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February 5, 2012 / conservadox

Dvar Torah- Yitro

This week’s portion begins with the episode of Moses and his father-in-law Yitro (or Jethro).   Moses is busy leading the people, and Yitro tells him to start delegating authority (Exodus 18:14-23).  I had always thought the problem was that Moses was the only judge, thus causing people to wait too long to get justice and causing Moses to run out of stamina.  So Moses shares the judging with others.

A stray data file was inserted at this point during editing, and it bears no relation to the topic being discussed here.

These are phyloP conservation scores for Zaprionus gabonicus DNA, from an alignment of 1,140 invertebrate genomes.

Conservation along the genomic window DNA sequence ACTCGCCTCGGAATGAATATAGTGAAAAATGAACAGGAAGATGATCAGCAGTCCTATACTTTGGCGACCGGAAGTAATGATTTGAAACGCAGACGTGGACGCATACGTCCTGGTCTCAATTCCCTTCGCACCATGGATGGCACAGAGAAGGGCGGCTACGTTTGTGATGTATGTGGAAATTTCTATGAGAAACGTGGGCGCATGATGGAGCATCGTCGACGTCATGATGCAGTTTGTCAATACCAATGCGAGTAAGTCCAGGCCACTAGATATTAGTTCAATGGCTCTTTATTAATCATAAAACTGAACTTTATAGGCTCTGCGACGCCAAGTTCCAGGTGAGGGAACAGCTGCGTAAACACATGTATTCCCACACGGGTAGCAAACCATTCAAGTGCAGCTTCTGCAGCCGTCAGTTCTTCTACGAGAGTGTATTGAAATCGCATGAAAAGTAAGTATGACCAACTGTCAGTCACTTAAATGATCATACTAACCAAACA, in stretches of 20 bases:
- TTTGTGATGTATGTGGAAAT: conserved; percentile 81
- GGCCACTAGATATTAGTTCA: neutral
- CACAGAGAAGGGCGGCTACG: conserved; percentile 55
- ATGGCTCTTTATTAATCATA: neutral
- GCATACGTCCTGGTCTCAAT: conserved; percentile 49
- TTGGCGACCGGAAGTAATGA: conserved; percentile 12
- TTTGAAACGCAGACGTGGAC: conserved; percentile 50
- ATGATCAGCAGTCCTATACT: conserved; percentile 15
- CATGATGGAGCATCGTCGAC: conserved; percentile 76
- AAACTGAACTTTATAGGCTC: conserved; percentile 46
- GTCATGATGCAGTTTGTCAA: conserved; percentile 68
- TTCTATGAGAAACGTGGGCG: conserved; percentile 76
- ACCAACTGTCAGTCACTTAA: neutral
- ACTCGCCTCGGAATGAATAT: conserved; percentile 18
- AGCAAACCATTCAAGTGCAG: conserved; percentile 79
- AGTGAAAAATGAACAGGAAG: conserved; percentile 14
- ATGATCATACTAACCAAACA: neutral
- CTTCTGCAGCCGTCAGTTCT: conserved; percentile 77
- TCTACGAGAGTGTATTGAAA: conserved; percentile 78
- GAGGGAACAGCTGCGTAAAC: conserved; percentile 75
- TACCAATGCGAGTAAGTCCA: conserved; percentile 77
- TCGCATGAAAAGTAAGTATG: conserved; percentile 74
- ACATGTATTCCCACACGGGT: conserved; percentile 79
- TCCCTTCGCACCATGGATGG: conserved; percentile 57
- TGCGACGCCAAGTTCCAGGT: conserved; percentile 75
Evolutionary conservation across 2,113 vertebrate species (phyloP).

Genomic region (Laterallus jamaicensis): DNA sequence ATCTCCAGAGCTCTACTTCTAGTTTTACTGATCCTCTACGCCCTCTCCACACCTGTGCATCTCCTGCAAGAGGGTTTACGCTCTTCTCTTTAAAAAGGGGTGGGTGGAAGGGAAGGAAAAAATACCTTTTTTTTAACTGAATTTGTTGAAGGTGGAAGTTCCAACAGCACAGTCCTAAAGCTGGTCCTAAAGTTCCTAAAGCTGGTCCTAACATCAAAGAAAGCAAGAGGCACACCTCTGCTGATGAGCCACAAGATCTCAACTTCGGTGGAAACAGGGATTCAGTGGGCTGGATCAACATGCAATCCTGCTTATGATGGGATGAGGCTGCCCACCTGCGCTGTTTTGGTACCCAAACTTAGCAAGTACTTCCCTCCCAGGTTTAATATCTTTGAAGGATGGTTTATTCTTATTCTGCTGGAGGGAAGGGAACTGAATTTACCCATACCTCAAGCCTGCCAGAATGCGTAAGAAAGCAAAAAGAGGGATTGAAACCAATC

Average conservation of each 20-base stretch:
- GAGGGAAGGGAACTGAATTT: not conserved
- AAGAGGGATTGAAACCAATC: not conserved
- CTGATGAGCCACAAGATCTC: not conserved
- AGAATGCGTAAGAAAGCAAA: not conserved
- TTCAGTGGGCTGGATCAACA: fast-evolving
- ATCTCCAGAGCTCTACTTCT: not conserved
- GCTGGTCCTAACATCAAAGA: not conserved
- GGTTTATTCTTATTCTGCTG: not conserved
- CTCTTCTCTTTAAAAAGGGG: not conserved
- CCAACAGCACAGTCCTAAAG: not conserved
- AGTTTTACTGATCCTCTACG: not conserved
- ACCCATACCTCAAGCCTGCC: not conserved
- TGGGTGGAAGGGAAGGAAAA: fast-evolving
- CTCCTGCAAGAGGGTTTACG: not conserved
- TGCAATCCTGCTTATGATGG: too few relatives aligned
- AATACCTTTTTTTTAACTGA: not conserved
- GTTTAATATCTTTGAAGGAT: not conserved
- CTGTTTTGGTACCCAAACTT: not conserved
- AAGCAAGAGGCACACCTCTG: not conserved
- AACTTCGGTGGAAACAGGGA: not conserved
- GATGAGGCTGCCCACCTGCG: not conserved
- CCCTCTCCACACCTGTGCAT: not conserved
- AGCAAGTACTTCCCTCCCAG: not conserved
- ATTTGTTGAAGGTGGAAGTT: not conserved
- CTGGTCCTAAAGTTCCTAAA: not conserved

But Nachmanides sees a complexity that I never did.  The portion notes that Moses should “teach them the statutes and the laws.” (18:20).  Nachmanides explains that this means that Moses “should strongly admonish them and warn them of the commandments … since he himself would not be involved in the execution of the law.”

In other words, the Torah portion is proposing an early form of separation of powers: the legislature and judiciary are to some degree independent of each other.  Moses (or more precisely, God combined with Moses) is the legislature, and appoints judges.   Of course, at this stage there is no separate executive function- that had to wait a thousand years or so.

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